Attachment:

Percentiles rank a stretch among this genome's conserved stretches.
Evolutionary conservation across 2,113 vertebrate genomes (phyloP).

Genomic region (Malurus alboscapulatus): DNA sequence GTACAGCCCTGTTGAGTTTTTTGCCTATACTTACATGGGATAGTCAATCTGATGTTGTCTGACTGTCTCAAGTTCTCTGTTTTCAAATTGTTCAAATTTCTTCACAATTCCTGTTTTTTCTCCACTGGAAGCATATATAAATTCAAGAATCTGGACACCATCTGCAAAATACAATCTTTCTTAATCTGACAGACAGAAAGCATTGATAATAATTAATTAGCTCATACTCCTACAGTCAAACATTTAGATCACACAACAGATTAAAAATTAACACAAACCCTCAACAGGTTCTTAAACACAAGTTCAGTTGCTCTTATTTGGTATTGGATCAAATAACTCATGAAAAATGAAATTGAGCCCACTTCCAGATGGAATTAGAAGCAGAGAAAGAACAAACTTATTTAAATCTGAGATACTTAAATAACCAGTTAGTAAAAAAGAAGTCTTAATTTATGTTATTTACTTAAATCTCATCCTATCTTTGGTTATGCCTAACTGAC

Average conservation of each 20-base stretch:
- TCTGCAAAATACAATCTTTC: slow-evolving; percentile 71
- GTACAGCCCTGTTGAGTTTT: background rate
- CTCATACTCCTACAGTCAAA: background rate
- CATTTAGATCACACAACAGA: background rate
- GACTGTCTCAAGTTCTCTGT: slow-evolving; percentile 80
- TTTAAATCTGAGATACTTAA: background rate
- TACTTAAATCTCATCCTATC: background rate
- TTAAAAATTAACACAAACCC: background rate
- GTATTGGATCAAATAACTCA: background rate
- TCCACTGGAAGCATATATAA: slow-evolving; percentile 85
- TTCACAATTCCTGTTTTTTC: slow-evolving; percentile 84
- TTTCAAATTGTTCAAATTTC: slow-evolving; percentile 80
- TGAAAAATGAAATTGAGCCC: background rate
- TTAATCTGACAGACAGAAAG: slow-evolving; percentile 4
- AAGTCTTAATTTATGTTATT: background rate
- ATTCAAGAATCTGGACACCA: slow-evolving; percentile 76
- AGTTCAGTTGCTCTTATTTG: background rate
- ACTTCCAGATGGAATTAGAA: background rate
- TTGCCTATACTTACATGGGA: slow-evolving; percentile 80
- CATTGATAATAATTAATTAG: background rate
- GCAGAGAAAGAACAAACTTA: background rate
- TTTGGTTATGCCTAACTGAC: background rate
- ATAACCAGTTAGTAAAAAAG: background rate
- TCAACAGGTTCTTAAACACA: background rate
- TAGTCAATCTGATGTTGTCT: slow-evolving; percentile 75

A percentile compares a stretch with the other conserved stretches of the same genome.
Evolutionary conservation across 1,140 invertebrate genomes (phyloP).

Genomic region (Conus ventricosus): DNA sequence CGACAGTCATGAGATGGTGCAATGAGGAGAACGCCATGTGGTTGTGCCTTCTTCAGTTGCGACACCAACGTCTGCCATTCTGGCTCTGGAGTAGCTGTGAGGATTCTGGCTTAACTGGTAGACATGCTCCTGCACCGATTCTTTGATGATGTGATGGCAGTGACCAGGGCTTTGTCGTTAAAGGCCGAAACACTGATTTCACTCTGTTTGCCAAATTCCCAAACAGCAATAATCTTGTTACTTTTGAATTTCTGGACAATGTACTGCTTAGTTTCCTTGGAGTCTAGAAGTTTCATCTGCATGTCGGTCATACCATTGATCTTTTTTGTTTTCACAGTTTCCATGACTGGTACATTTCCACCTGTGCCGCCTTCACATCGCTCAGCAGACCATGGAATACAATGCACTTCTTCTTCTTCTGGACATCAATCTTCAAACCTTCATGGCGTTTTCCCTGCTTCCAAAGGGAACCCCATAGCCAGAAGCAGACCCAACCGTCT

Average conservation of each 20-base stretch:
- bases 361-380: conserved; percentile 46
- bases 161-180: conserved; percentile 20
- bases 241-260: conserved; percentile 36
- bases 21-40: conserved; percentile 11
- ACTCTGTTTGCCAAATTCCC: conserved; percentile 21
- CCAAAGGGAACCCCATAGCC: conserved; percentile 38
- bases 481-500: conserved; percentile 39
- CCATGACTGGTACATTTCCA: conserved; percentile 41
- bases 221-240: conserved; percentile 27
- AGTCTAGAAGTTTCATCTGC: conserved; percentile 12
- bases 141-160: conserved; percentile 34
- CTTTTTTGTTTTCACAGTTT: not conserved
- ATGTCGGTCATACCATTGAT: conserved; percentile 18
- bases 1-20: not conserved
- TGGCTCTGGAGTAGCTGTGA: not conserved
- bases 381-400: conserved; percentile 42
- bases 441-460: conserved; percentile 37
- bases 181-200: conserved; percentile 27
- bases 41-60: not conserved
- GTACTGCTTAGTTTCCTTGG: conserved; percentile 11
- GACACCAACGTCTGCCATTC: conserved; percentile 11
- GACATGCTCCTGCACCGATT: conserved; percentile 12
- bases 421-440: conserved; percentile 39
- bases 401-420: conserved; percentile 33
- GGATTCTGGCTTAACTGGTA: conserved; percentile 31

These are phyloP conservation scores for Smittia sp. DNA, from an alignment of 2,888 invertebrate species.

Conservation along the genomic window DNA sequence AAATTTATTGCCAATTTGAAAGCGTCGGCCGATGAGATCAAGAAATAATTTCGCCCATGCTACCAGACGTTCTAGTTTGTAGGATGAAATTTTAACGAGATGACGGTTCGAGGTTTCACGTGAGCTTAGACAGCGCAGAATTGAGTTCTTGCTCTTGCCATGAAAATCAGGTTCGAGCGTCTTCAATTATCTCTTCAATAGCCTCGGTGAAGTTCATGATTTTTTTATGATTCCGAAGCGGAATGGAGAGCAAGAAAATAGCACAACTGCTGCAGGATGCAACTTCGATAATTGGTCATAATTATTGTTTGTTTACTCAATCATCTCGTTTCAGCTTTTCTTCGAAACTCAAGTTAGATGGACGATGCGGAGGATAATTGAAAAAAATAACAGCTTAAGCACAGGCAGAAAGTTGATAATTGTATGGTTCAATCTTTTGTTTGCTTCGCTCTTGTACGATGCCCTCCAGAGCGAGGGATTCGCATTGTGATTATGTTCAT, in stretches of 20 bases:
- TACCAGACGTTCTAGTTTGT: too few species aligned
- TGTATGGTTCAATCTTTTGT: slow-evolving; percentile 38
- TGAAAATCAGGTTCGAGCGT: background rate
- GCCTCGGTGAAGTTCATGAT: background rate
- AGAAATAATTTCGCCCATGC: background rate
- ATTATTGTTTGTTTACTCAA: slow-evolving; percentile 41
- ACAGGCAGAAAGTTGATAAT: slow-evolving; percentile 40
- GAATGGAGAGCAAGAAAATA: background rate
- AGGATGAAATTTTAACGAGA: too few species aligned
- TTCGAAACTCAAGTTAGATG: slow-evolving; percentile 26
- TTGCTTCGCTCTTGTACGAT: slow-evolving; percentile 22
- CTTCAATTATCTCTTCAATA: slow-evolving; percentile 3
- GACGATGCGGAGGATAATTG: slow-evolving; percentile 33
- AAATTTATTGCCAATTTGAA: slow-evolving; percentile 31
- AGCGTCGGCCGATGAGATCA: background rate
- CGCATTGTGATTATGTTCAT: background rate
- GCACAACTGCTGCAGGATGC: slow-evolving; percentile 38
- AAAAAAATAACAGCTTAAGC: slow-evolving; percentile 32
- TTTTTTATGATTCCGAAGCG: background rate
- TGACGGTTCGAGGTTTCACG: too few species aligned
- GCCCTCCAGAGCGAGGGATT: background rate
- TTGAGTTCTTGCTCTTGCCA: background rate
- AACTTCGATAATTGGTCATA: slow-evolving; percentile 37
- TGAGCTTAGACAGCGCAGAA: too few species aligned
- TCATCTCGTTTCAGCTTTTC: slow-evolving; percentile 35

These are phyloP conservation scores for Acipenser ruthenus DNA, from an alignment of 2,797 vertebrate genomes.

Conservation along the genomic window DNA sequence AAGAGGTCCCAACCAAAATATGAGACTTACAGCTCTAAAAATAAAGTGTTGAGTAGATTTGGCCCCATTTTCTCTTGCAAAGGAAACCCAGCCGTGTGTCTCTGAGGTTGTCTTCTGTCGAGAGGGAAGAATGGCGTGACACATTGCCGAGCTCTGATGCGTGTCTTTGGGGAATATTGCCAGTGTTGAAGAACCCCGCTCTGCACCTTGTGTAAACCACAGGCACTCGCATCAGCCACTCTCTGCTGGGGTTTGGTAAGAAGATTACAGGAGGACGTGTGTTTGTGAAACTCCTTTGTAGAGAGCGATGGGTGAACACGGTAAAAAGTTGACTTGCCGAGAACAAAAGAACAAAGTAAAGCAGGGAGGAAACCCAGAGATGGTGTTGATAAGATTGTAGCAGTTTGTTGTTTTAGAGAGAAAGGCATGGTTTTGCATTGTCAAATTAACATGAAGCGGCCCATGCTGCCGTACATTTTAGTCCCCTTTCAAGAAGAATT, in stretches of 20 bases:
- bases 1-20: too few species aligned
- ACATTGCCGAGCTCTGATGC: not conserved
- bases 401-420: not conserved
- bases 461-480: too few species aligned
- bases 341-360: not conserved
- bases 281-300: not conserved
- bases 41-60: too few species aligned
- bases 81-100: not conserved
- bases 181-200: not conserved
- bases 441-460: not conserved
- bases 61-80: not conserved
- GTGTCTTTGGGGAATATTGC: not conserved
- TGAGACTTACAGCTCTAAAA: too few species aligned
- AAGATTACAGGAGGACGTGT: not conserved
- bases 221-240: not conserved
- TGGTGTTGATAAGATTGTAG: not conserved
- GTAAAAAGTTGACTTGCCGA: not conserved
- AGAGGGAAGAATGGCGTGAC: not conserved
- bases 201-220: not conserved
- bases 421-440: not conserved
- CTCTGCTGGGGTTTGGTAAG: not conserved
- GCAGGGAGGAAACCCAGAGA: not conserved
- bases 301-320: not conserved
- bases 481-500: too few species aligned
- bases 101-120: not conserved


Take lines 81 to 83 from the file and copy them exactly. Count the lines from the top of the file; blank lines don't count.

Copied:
- GCCCTCCAGAGCGAGGGATT: background rate
- TTGAGTTCTTGCTCTTGCCA: background rate
- AACTTCGATAATTGGTCATA: slow-evolving; percentile 37